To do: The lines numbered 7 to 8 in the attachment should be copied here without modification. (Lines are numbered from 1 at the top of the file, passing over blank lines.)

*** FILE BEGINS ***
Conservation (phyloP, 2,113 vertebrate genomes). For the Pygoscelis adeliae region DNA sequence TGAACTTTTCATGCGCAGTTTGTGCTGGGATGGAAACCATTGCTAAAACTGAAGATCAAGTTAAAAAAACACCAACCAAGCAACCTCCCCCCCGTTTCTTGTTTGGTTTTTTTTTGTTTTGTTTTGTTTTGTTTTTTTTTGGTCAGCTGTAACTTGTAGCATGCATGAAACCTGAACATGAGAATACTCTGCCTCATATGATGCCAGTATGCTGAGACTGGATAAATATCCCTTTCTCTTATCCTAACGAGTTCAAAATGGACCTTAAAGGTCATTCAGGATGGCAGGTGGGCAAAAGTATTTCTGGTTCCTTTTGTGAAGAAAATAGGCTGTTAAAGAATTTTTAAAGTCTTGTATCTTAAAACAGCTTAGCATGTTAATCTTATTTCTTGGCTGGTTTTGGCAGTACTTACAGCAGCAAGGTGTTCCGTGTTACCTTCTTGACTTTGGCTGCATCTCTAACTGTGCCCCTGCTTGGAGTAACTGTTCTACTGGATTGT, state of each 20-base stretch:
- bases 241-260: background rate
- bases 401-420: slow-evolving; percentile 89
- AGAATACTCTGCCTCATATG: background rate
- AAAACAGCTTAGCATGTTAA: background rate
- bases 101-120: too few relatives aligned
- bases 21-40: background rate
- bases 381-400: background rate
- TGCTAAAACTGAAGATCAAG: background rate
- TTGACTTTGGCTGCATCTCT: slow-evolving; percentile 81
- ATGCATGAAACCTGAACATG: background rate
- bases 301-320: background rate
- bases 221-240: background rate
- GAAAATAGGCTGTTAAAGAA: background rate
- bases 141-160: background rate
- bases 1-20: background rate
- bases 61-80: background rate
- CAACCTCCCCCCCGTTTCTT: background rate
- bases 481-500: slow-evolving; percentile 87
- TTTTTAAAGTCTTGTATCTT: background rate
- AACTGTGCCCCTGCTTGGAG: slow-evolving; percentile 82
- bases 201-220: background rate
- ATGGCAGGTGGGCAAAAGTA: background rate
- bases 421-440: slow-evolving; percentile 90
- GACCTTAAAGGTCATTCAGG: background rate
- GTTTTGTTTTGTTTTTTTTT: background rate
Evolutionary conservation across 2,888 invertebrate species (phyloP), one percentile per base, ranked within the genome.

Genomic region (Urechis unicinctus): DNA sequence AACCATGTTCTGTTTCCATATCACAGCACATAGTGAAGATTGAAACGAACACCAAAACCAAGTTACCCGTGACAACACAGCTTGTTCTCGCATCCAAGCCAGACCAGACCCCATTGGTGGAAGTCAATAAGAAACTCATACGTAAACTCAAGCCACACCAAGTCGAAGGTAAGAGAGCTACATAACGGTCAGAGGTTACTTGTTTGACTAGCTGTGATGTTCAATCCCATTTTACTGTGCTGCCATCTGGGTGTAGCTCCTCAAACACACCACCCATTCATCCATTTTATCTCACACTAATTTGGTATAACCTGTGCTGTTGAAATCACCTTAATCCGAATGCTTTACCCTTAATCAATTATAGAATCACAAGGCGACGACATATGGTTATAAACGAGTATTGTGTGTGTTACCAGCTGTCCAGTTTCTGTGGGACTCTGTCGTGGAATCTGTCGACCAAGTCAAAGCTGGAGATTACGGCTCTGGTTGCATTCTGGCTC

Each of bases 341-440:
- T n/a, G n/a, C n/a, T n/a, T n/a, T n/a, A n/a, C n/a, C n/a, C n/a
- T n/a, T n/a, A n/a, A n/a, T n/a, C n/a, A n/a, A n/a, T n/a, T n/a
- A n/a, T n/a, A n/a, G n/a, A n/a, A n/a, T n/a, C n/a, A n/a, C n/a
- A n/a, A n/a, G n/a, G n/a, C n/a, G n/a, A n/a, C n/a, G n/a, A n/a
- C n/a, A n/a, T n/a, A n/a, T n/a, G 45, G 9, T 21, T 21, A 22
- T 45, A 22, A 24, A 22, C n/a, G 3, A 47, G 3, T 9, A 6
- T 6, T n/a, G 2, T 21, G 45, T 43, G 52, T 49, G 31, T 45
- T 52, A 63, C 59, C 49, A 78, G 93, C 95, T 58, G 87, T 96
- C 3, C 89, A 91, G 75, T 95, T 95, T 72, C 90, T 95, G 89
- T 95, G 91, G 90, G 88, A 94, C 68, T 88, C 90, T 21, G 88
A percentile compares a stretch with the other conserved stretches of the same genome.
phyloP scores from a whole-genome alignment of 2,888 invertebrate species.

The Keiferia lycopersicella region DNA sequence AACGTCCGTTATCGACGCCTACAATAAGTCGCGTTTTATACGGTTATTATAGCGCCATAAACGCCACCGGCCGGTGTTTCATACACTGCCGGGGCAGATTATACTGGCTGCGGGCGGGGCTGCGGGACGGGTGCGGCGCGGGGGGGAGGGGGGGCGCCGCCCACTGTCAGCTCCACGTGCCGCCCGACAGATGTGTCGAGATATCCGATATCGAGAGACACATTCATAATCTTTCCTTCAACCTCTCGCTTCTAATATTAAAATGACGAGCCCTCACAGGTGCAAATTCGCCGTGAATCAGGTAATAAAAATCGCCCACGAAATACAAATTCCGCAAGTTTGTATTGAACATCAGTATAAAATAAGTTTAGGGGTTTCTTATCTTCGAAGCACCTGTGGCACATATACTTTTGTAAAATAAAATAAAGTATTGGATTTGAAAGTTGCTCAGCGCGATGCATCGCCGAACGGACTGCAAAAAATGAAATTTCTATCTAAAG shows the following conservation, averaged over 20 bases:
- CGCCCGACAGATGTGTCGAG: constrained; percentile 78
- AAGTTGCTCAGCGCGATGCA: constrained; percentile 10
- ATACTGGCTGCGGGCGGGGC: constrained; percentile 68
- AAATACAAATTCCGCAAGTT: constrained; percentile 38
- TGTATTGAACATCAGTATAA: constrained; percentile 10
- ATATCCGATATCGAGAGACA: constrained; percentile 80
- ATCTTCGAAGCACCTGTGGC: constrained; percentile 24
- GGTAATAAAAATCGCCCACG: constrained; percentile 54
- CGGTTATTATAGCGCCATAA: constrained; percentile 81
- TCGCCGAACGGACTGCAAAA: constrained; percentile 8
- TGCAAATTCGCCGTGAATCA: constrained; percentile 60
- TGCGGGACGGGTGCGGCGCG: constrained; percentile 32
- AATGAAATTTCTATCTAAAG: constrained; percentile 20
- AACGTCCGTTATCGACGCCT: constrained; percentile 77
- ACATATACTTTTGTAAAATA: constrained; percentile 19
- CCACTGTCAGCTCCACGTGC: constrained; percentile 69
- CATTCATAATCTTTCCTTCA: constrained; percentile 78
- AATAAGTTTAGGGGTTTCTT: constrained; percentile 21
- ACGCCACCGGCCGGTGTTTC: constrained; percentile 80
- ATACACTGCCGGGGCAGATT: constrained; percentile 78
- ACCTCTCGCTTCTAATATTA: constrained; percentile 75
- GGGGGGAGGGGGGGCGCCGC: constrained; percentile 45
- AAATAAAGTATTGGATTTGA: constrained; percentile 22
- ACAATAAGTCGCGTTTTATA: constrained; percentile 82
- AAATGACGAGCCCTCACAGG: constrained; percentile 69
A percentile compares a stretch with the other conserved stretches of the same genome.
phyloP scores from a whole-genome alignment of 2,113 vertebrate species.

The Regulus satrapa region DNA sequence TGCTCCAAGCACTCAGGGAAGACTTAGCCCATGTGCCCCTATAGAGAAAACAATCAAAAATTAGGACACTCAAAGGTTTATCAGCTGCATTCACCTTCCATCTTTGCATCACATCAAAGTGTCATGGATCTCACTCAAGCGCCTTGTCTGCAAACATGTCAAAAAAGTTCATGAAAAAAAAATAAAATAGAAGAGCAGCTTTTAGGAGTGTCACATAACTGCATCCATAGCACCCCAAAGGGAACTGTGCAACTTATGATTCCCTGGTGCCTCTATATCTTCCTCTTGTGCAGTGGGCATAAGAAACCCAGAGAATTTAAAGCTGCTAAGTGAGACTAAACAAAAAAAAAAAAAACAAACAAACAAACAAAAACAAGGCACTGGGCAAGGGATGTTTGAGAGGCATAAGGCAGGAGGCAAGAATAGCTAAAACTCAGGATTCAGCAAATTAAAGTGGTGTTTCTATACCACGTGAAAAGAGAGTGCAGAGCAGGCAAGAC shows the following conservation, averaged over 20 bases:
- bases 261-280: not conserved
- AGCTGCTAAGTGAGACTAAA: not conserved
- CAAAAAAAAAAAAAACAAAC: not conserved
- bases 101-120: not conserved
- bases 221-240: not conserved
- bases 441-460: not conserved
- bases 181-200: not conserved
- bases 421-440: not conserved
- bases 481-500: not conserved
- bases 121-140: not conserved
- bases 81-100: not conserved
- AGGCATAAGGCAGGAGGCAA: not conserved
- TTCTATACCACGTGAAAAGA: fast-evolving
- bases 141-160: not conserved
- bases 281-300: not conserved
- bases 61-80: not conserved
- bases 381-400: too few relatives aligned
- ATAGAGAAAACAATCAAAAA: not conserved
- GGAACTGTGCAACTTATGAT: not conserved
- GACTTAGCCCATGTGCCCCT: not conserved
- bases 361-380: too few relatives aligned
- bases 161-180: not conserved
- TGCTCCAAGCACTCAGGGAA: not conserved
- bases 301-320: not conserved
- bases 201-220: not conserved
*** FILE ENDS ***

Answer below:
- bases 21-40: background rate
- bases 381-400: background rate